His story has parallels with that of Erin Brockovich, whose David-and-Goliath battle against a United States energy company became the subject of a Hollywood film.

But unlike the American legal clerk, Liam Grant is taking on a giant pharmaceutical company.

In 1996, Grant's 19-year-old son, also called Liam, was prescribed Roaccutane, an acne drug. Formerly cheerful and outgoing, he soon became withdrawn and reclusive. Four months after he started taking the drug, he was found hanging from a tree outside Dublin. A jury delivered a verdict of suicide.

Grant has spent more than €1 million ($1.74 million) of his own money pursuing the drug's manufacturer, the Swiss company Roche, and the regulators whom he holds responsible for his son's death. Roche denies it is to blame for any deaths or severe mental health problems.

He has now won a crucial ruling from the European Ombudsman, Nikiforos Diamandouros, that the European Medicines Agency should release details of all adverse reactions to the medicines it licenses.

It is required to respond by July 31. If it complies, patients will for the first time have access to Europe-wide details of suspected adverse reactions to all medicines licensed by the European Union's drug safety body.

A forensic accountant from Dublin, Grant was supported by his wife, Loyola, and their three surviving children in investigating Roaccutane. When he could not persuade the company to carry out the studies he thought necessary, he funded them himself.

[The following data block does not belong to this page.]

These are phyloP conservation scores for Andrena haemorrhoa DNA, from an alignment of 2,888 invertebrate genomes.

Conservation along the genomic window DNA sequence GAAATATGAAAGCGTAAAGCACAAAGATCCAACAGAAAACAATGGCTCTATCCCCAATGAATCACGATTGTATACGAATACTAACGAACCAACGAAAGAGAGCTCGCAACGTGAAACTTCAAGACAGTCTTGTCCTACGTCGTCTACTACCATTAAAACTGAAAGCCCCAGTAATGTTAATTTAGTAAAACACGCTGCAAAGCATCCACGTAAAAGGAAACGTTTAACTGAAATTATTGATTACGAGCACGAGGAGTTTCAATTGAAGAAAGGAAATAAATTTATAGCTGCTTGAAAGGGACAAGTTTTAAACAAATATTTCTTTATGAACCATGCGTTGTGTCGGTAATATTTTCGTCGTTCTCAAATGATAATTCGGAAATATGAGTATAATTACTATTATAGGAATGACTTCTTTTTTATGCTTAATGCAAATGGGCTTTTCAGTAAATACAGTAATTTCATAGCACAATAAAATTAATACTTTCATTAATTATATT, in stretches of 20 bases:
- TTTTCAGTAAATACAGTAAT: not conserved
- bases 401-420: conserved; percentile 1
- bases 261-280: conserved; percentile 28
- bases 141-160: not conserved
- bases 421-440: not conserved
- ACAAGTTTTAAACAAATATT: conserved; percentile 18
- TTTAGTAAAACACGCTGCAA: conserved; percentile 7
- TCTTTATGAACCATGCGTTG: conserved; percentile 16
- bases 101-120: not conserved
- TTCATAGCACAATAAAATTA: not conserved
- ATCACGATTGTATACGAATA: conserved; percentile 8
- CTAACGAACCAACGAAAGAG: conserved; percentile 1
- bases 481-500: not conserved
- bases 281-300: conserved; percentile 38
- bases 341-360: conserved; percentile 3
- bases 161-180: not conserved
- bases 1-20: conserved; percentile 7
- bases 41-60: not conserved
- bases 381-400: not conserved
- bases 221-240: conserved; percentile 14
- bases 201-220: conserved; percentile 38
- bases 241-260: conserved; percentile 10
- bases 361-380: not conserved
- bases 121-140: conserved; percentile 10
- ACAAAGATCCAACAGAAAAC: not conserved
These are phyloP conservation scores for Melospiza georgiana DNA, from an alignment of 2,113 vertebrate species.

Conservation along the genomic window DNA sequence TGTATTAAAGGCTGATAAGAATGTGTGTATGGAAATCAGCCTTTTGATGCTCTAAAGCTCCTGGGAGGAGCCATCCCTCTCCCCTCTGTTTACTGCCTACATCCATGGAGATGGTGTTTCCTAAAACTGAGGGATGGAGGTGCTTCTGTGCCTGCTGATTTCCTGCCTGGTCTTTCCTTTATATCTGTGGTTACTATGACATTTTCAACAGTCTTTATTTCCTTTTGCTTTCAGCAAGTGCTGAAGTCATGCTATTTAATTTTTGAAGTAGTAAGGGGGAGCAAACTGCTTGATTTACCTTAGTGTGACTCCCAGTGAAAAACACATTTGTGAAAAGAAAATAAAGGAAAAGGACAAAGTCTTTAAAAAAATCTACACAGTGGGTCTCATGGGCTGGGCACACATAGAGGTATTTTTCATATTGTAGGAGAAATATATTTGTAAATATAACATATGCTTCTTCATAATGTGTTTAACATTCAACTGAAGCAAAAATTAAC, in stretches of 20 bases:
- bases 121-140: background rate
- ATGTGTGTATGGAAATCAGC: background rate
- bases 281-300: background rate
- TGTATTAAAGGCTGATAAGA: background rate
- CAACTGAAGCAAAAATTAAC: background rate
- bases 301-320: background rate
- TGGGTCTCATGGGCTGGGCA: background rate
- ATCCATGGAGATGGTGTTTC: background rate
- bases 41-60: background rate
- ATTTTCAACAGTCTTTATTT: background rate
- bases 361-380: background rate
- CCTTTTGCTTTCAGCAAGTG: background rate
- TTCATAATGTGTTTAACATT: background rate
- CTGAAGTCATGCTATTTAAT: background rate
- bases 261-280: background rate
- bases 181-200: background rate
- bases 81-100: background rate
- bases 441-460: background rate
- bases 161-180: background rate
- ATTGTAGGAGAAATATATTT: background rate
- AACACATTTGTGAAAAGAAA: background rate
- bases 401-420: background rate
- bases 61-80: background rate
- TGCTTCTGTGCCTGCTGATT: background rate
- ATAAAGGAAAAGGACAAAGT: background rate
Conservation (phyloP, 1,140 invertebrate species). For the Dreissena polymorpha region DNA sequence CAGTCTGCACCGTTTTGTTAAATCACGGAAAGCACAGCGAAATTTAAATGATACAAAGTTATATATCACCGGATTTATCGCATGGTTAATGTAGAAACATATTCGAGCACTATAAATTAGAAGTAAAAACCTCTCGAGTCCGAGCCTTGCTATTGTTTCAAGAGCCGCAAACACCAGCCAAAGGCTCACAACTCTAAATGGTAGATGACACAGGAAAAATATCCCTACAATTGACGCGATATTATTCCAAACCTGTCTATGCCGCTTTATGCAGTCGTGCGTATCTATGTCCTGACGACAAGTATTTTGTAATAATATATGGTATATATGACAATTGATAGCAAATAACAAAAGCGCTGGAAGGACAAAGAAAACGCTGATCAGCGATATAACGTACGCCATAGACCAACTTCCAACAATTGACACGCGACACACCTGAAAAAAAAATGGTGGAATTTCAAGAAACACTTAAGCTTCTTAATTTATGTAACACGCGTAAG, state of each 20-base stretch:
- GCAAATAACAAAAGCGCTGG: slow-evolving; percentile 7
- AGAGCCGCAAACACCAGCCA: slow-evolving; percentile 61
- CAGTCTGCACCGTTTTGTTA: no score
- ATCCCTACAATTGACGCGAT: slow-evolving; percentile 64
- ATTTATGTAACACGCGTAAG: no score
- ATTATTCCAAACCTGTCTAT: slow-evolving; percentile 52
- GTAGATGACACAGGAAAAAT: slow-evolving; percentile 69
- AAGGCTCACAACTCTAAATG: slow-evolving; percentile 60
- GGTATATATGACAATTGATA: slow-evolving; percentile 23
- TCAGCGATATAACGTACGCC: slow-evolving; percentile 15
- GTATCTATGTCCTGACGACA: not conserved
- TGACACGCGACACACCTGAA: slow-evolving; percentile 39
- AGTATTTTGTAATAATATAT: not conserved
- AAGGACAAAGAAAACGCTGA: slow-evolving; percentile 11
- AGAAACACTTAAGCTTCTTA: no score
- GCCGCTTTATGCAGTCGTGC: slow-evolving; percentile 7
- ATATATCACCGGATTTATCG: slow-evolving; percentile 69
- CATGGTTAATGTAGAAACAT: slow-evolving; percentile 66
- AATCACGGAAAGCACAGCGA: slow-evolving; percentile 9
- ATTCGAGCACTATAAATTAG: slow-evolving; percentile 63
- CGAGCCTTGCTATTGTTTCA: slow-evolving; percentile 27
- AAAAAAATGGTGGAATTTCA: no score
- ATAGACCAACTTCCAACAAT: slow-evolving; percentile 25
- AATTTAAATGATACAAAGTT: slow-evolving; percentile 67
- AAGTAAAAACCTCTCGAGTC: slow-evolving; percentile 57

In 2004, he sued Roche in the Irish courts. The company responded by offering to pay him the maximum compensation under Irish law for the death of his son - about €30,000 - as well as his costs and special damages.

When he refused, Roche appealed to the Irish Supreme Court to compel him to accept. In 2008, the court threw out the appeal and ruled that his case could go ahead.

A scientist hired by Grant to investigate Roaccutane found that despite the number of studies suggesting a link with depression and suicide, at the time only a handful of countries required that the drug carry warnings to this effect.

Warnings were subsequently added in all countries and last year Roche withdrew Roaccutane from the market. The company said the decision was made for business reasons.